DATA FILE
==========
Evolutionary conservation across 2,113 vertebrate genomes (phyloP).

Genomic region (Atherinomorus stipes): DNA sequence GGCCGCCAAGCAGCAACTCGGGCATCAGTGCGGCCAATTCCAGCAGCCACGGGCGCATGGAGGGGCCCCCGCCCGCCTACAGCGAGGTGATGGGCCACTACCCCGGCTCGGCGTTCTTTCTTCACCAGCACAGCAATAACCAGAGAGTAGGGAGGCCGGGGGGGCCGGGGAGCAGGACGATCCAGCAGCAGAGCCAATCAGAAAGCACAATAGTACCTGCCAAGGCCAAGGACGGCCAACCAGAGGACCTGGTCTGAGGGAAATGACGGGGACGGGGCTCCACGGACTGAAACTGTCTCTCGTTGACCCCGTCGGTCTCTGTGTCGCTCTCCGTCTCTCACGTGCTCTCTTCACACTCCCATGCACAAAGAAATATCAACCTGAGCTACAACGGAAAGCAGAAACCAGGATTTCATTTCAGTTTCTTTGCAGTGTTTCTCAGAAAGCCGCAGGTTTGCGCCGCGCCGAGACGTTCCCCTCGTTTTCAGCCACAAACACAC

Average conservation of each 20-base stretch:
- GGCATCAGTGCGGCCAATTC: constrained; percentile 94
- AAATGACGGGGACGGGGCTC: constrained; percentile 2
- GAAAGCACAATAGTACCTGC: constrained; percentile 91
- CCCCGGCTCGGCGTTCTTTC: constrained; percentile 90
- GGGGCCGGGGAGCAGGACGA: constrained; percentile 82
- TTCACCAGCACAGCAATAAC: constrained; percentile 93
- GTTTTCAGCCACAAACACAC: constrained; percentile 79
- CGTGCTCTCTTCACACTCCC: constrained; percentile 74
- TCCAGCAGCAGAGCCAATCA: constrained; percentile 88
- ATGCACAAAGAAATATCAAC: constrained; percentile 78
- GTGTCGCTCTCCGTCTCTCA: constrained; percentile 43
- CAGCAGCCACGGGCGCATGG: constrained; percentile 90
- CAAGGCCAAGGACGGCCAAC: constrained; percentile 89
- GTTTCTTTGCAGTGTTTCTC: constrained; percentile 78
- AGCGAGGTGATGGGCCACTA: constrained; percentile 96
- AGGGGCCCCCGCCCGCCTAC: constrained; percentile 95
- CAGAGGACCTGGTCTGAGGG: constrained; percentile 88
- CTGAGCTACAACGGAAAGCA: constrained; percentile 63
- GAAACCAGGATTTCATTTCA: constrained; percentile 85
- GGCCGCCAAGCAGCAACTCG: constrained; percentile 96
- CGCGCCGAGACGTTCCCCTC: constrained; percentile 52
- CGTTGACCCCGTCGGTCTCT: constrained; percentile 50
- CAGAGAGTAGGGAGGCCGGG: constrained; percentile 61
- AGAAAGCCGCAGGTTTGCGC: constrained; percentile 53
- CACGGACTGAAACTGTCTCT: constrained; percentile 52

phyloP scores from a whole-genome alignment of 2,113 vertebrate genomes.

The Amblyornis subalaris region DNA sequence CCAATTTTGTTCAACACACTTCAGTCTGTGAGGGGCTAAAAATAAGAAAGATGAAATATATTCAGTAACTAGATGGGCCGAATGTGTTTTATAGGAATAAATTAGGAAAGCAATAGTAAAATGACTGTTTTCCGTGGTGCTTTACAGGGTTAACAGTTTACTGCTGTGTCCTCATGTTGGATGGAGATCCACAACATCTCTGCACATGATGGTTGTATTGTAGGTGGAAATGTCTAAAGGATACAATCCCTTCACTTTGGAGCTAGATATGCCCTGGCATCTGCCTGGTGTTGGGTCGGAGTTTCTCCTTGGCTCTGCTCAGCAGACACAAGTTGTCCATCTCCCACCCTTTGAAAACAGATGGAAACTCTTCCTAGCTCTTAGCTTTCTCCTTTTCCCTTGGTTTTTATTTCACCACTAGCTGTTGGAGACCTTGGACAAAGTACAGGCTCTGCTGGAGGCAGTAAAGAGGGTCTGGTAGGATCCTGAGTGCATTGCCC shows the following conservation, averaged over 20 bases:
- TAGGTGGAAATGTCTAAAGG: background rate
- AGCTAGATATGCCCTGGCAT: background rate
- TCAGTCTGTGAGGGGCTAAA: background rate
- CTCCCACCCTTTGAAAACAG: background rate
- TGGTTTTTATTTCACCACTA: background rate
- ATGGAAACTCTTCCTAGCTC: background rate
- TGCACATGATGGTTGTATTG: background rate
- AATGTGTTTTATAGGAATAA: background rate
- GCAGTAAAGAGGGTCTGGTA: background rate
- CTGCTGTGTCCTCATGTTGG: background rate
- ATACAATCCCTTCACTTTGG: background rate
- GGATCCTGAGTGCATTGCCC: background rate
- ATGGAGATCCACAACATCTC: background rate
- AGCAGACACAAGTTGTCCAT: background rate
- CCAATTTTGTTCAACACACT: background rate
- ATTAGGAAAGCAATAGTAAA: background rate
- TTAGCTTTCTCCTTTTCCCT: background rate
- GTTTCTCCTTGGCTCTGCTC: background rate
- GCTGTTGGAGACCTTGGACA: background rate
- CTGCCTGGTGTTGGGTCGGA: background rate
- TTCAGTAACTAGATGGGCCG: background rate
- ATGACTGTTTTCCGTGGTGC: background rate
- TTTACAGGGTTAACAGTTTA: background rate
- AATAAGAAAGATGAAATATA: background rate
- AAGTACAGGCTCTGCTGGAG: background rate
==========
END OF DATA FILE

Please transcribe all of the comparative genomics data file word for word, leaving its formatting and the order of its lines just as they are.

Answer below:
Evolutionary conservation across 2,113 vertebrate genomes (phyloP).

Genomic region (Atherinomorus stipes): DNA sequence GGCCGCCAAGCAGCAACTCGGGCATCAGTGCGGCCAATTCCAGCAGCCACGGGCGCATGGAGGGGCCCCCGCCCGCCTACAGCGAGGTGATGGGCCACTACCCCGGCTCGGCGTTCTTTCTTCACCAGCACAGCAATAACCAGAGAGTAGGGAGGCCGGGGGGGCCGGGGAGCAGGACGATCCAGCAGCAGAGCCAATCAGAAAGCACAATAGTACCTGCCAAGGCCAAGGACGGCCAACCAGAGGACCTGGTCTGAGGGAAATGACGGGGACGGGGCTCCACGGACTGAAACTGTCTCTCGTTGACCCCGTCGGTCTCTGTGTCGCTCTCCGTCTCTCACGTGCTCTCTTCACACTCCCATGCACAAAGAAATATCAACCTGAGCTACAACGGAAAGCAGAAACCAGGATTTCATTTCAGTTTCTTTGCAGTGTTTCTCAGAAAGCCGCAGGTTTGCGCCGCGCCGAGACGTTCCCCTCGTTTTCAGCCACAAACACAC

Average conservation of each 20-base stretch:
- GGCATCAGTGCGGCCAATTC: constrained; percentile 94
- AAATGACGGGGACGGGGCTC: constrained; percentile 2
- GAAAGCACAATAGTACCTGC: constrained; percentile 91
- CCCCGGCTCGGCGTTCTTTC: constrained; percentile 90
- GGGGCCGGGGAGCAGGACGA: constrained; percentile 82
- TTCACCAGCACAGCAATAAC: constrained; percentile 93
- GTTTTCAGCCACAAACACAC: constrained; percentile 79
- CGTGCTCTCTTCACACTCCC: constrained; percentile 74
- TCCAGCAGCAGAGCCAATCA: constrained; percentile 88
- ATGCACAAAGAAATATCAAC: constrained; percentile 78
- GTGTCGCTCTCCGTCTCTCA: constrained; percentile 43
- CAGCAGCCACGGGCGCATGG: constrained; percentile 90
- CAAGGCCAAGGACGGCCAAC: constrained; percentile 89
- GTTTCTTTGCAGTGTTTCTC: constrained; percentile 78
- AGCGAGGTGATGGGCCACTA: constrained; percentile 96
- AGGGGCCCCCGCCCGCCTAC: constrained; percentile 95
- CAGAGGACCTGGTCTGAGGG: constrained; percentile 88
- CTGAGCTACAACGGAAAGCA: constrained; percentile 63
- GAAACCAGGATTTCATTTCA: constrained; percentile 85
- GGCCGCCAAGCAGCAACTCG: constrained; percentile 96
- CGCGCCGAGACGTTCCCCTC: constrained; percentile 52
- CGTTGACCCCGTCGGTCTCT: constrained; percentile 50
- CAGAGAGTAGGGAGGCCGGG: constrained; percentile 61
- AGAAAGCCGCAGGTTTGCGC: constrained; percentile 53
- CACGGACTGAAACTGTCTCT: constrained; percentile 52

phyloP scores from a whole-genome alignment of 2,113 vertebrate genomes.

The Amblyornis subalaris region DNA sequence CCAATTTTGTTCAACACACTTCAGTCTGTGAGGGGCTAAAAATAAGAAAGATGAAATATATTCAGTAACTAGATGGGCCGAATGTGTTTTATAGGAATAAATTAGGAAAGCAATAGTAAAATGACTGTTTTCCGTGGTGCTTTACAGGGTTAACAGTTTACTGCTGTGTCCTCATGTTGGATGGAGATCCACAACATCTCTGCACATGATGGTTGTATTGTAGGTGGAAATGTCTAAAGGATACAATCCCTTCACTTTGGAGCTAGATATGCCCTGGCATCTGCCTGGTGTTGGGTCGGAGTTTCTCCTTGGCTCTGCTCAGCAGACACAAGTTGTCCATCTCCCACCCTTTGAAAACAGATGGAAACTCTTCCTAGCTCTTAGCTTTCTCCTTTTCCCTTGGTTTTTATTTCACCACTAGCTGTTGGAGACCTTGGACAAAGTACAGGCTCTGCTGGAGGCAGTAAAGAGGGTCTGGTAGGATCCTGAGTGCATTGCCC shows the following conservation, averaged over 20 bases:
- TAGGTGGAAATGTCTAAAGG: background rate
- AGCTAGATATGCCCTGGCAT: background rate
- TCAGTCTGTGAGGGGCTAAA: background rate
- CTCCCACCCTTTGAAAACAG: background rate
- TGGTTTTTATTTCACCACTA: background rate
- ATGGAAACTCTTCCTAGCTC: background rate
- TGCACATGATGGTTGTATTG: background rate
- AATGTGTTTTATAGGAATAA: background rate
- GCAGTAAAGAGGGTCTGGTA: background rate
- CTGCTGTGTCCTCATGTTGG: background rate
- ATACAATCCCTTCACTTTGG: background rate
- GGATCCTGAGTGCATTGCCC: background rate
- ATGGAGATCCACAACATCTC: background rate
- AGCAGACACAAGTTGTCCAT: background rate
- CCAATTTTGTTCAACACACT: background rate
- ATTAGGAAAGCAATAGTAAA: background rate
- TTAGCTTTCTCCTTTTCCCT: background rate
- GTTTCTCCTTGGCTCTGCTC: background rate
- GCTGTTGGAGACCTTGGACA: background rate
- CTGCCTGGTGTTGGGTCGGA: background rate
- TTCAGTAACTAGATGGGCCG: background rate
- ATGACTGTTTTCCGTGGTGC: background rate
- TTTACAGGGTTAACAGTTTA: background rate
- AATAAGAAAGATGAAATATA: background rate
- AAGTACAGGCTCTGCTGGAG: background rate